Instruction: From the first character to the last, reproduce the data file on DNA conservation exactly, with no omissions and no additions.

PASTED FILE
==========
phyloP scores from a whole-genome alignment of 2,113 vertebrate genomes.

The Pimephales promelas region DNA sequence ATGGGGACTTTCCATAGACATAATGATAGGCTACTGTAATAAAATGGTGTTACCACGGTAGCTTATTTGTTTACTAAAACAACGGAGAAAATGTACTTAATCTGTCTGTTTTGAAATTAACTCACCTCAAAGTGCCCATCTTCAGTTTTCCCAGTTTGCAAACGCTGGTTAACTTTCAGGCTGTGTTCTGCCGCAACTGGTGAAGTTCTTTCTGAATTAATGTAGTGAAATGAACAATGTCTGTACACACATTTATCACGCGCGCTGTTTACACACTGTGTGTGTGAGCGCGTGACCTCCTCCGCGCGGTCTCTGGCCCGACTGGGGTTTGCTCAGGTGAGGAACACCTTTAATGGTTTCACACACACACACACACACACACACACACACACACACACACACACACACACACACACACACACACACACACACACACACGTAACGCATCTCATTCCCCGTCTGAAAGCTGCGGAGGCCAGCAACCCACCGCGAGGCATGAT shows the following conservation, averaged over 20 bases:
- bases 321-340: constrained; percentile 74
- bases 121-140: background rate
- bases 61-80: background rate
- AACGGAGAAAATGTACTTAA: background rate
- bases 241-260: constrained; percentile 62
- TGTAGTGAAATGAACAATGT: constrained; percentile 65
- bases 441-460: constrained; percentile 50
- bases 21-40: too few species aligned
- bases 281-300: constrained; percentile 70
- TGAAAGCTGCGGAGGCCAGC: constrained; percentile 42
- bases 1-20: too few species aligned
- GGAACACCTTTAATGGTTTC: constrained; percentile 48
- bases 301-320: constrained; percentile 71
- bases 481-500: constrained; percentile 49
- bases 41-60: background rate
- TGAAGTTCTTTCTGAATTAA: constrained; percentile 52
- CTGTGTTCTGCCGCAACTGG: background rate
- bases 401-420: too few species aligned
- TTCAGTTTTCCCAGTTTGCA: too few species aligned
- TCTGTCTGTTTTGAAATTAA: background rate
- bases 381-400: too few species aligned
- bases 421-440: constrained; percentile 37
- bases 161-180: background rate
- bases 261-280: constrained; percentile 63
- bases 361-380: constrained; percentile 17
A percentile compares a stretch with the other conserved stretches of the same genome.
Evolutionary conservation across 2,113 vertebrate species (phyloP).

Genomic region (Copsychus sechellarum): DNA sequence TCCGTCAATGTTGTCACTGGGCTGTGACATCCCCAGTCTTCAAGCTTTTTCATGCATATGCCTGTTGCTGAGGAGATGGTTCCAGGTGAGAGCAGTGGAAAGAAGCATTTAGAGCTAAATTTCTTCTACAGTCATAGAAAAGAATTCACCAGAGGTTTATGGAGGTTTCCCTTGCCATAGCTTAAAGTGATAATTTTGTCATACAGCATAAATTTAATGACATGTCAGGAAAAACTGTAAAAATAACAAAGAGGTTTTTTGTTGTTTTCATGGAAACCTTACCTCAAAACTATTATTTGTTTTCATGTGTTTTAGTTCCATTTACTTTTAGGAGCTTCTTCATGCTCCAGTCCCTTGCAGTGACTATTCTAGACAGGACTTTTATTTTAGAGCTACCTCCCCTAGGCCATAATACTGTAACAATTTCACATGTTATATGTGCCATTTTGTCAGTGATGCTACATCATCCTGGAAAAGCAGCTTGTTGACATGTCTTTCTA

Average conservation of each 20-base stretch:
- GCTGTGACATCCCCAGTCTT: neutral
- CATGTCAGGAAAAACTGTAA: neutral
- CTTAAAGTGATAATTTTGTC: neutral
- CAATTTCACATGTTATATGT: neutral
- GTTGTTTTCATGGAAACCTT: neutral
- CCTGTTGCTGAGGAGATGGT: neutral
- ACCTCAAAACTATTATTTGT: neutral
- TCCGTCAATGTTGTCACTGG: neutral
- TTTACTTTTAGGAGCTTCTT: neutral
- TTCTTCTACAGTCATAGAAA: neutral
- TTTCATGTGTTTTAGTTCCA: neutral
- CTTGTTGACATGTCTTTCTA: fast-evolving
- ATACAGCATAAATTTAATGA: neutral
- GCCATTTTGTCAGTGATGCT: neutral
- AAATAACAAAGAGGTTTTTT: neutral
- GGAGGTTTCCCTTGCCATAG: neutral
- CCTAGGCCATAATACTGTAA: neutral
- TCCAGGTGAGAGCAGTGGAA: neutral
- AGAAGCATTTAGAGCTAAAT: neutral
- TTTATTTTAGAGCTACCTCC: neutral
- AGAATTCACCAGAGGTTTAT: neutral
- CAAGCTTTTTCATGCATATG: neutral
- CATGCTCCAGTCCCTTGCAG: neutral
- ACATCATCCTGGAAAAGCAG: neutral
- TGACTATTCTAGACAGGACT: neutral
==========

phyloP scores from a whole-genome alignment of 2,113 vertebrate genomes.

The Pimephales promelas region DNA sequence ATGGGGACTTTCCATAGACATAATGATAGGCTACTGTAATAAAATGGTGTTACCACGGTAGCTTATTTGTTTACTAAAACAACGGAGAAAATGTACTTAATCTGTCTGTTTTGAAATTAACTCACCTCAAAGTGCCCATCTTCAGTTTTCCCAGTTTGCAAACGCTGGTTAACTTTCAGGCTGTGTTCTGCCGCAACTGGTGAAGTTCTTTCTGAATTAATGTAGTGAAATGAACAATGTCTGTACACACATTTATCACGCGCGCTGTTTACACACTGTGTGTGTGAGCGCGTGACCTCCTCCGCGCGGTCTCTGGCCCGACTGGGGTTTGCTCAGGTGAGGAACACCTTTAATGGTTTCACACACACACACACACACACACACACACACACACACACACACACACACACACACACACACACACACACACACACACACGTAACGCATCTCATTCCCCGTCTGAAAGCTGCGGAGGCCAGCAACCCACCGCGAGGCATGAT shows the following conservation, averaged over 20 bases:
- bases 321-340: constrained; percentile 74
- bases 121-140: background rate
- bases 61-80: background rate
- AACGGAGAAAATGTACTTAA: background rate
- bases 241-260: constrained; percentile 62
- TGTAGTGAAATGAACAATGT: constrained; percentile 65
- bases 441-460: constrained; percentile 50
- bases 21-40: too few species aligned
- bases 281-300: constrained; percentile 70
- TGAAAGCTGCGGAGGCCAGC: constrained; percentile 42
- bases 1-20: too few species aligned
- GGAACACCTTTAATGGTTTC: constrained; percentile 48
- bases 301-320: constrained; percentile 71
- bases 481-500: constrained; percentile 49
- bases 41-60: background rate
- TGAAGTTCTTTCTGAATTAA: constrained; percentile 52
- CTGTGTTCTGCCGCAACTGG: background rate
- bases 401-420: too few species aligned
- TTCAGTTTTCCCAGTTTGCA: too few species aligned
- TCTGTCTGTTTTGAAATTAA: background rate
- bases 381-400: too few species aligned
- bases 421-440: constrained; percentile 37
- bases 161-180: background rate
- bases 261-280: constrained; percentile 63
- bases 361-380: constrained; percentile 17
A percentile compares a stretch with the other conserved stretches of the same genome.
Evolutionary conservation across 2,113 vertebrate species (phyloP).

Genomic region (Copsychus sechellarum): DNA sequence TCCGTCAATGTTGTCACTGGGCTGTGACATCCCCAGTCTTCAAGCTTTTTCATGCATATGCCTGTTGCTGAGGAGATGGTTCCAGGTGAGAGCAGTGGAAAGAAGCATTTAGAGCTAAATTTCTTCTACAGTCATAGAAAAGAATTCACCAGAGGTTTATGGAGGTTTCCCTTGCCATAGCTTAAAGTGATAATTTTGTCATACAGCATAAATTTAATGACATGTCAGGAAAAACTGTAAAAATAACAAAGAGGTTTTTTGTTGTTTTCATGGAAACCTTACCTCAAAACTATTATTTGTTTTCATGTGTTTTAGTTCCATTTACTTTTAGGAGCTTCTTCATGCTCCAGTCCCTTGCAGTGACTATTCTAGACAGGACTTTTATTTTAGAGCTACCTCCCCTAGGCCATAATACTGTAACAATTTCACATGTTATATGTGCCATTTTGTCAGTGATGCTACATCATCCTGGAAAAGCAGCTTGTTGACATGTCTTTCTA

Average conservation of each 20-base stretch:
- GCTGTGACATCCCCAGTCTT: neutral
- CATGTCAGGAAAAACTGTAA: neutral
- CTTAAAGTGATAATTTTGTC: neutral
- CAATTTCACATGTTATATGT: neutral
- GTTGTTTTCATGGAAACCTT: neutral
- CCTGTTGCTGAGGAGATGGT: neutral
- ACCTCAAAACTATTATTTGT: neutral
- TCCGTCAATGTTGTCACTGG: neutral
- TTTACTTTTAGGAGCTTCTT: neutral
- TTCTTCTACAGTCATAGAAA: neutral
- TTTCATGTGTTTTAGTTCCA: neutral
- CTTGTTGACATGTCTTTCTA: fast-evolving
- ATACAGCATAAATTTAATGA: neutral
- GCCATTTTGTCAGTGATGCT: neutral
- AAATAACAAAGAGGTTTTTT: neutral
- GGAGGTTTCCCTTGCCATAG: neutral
- CCTAGGCCATAATACTGTAA: neutral
- TCCAGGTGAGAGCAGTGGAA: neutral
- AGAAGCATTTAGAGCTAAAT: neutral
- TTTATTTTAGAGCTACCTCC: neutral
- AGAATTCACCAGAGGTTTAT: neutral
- CAAGCTTTTTCATGCATATG: neutral
- CATGCTCCAGTCCCTTGCAG: neutral
- ACATCATCCTGGAAAAGCAG: neutral
- TGACTATTCTAGACAGGACT: neutral